From an ATM that talks to an indicator that tells whether enough water has been poured for a cup of tea, a tech exhibition gives hope to the differently-abled of a better, easier life NGOs, students and companies come together with a wide array of assistive, adaptive and rehabilitative devices to help those less fortunate.
The two-day Techshare India exhibition, held earlier this week, was put together by several companies, NGOs and students at India Habitat Centre on Lodhi Road. From nailclippers with magnifying glasses for those with poor vision to foldable keyboards and talking ATMs to power wheelchairs, there was on display a huge range of devices to help people with different kinds of disabilities. Some of the devices are already in commercial use, while others have not yet hit the market.
Vinod Kumar Bharti, who runs an association called Astha for the differently-abled in Lal Kuan and Govindpuri, said: ‘‘Nauhar left school because of his disability. We hope to find some way to help him complete his computer lessons. The power wheelchair is another thing which will allow him to move around without help.’’
The wheelchair was part of an experimental laboratory set up at the exhibition. It ran on batteries and had a joystick for navigation. A user simply required to move it with a finger in whichever direction he/she wanted to go. Made in Germany, the wheelchair, however, costs over Rs 2 lakh, taking it beyond the reach of the common man.
There were, however, simpler and affordable assistives for the visually-impaired. The choice started with a beeper and a liquid level indicator — both developed by Vispy Mirza, who runs an assistive devices workshop in Mumbai.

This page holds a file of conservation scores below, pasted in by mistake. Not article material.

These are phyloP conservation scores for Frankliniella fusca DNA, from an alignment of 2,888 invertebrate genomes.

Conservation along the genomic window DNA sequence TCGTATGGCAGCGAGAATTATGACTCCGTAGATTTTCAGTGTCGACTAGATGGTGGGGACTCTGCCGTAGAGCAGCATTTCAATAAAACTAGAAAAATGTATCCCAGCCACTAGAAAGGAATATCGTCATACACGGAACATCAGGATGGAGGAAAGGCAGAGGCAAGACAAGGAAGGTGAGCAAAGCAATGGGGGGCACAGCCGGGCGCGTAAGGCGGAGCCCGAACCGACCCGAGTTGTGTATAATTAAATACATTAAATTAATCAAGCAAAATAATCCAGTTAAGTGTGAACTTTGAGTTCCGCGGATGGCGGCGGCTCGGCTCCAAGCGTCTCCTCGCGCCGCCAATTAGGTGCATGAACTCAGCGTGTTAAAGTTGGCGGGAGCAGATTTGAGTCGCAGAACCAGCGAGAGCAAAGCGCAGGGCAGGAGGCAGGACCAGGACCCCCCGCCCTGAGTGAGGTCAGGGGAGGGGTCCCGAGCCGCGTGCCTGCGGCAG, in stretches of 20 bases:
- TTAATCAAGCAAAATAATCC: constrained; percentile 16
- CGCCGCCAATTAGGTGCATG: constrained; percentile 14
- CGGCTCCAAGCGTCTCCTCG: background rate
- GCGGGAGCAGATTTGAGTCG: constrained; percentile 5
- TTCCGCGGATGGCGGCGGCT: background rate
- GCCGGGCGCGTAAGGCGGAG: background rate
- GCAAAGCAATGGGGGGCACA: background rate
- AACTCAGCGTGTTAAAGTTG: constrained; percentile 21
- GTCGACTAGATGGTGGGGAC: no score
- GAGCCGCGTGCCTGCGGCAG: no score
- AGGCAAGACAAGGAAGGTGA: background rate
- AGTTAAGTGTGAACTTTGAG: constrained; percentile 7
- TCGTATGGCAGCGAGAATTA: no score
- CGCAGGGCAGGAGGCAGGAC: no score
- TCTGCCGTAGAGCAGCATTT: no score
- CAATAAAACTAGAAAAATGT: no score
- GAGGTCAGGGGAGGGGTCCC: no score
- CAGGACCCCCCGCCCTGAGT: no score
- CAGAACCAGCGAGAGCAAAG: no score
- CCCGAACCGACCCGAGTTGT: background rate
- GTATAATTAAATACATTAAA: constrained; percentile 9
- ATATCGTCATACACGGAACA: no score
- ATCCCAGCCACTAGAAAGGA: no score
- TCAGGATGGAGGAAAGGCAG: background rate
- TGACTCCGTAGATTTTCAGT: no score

‘‘The beeper makes a sound whenever it faces a an electronic device that has been left on. So, somebody who is visually impaired will know what he or she has to switch off. The liquid level indicator can be used to help make tea, for a visually-impaired person cannot check the level of hot liquid with his/her hands,’’ explained a volunteer.
Other affordable devices included GoTalk which was like a portable board with several picture cards. Each picture represented activities like eating, sleeping, need to visit the toilet etc. A disabled person would need to record what he wants by pressing the picture card relating to the activity.
‘‘A child who cannot speak simply needs to press a picture card denoting his requirement and the device will play the recorded voice. This way the parents will know whatever their child wants,’’ the volunteer said. There was also a colourful keyboard with big keys which would allow dyslexic children to remember alphabets through the colour scheme, while also benefiting those with poor vision.
According to the organisers, the exhibition was visited by hundreds of differently-abled people. ‘‘The idea was to showcase assistive technologies on a single platform,’’ said Shilpi Kapoor, managing director, Breaking Barriers technology that put up the show along with Royal National Institute of Blind People, UK and National Centre for Promotion of Employment for Disabled People, Delhi.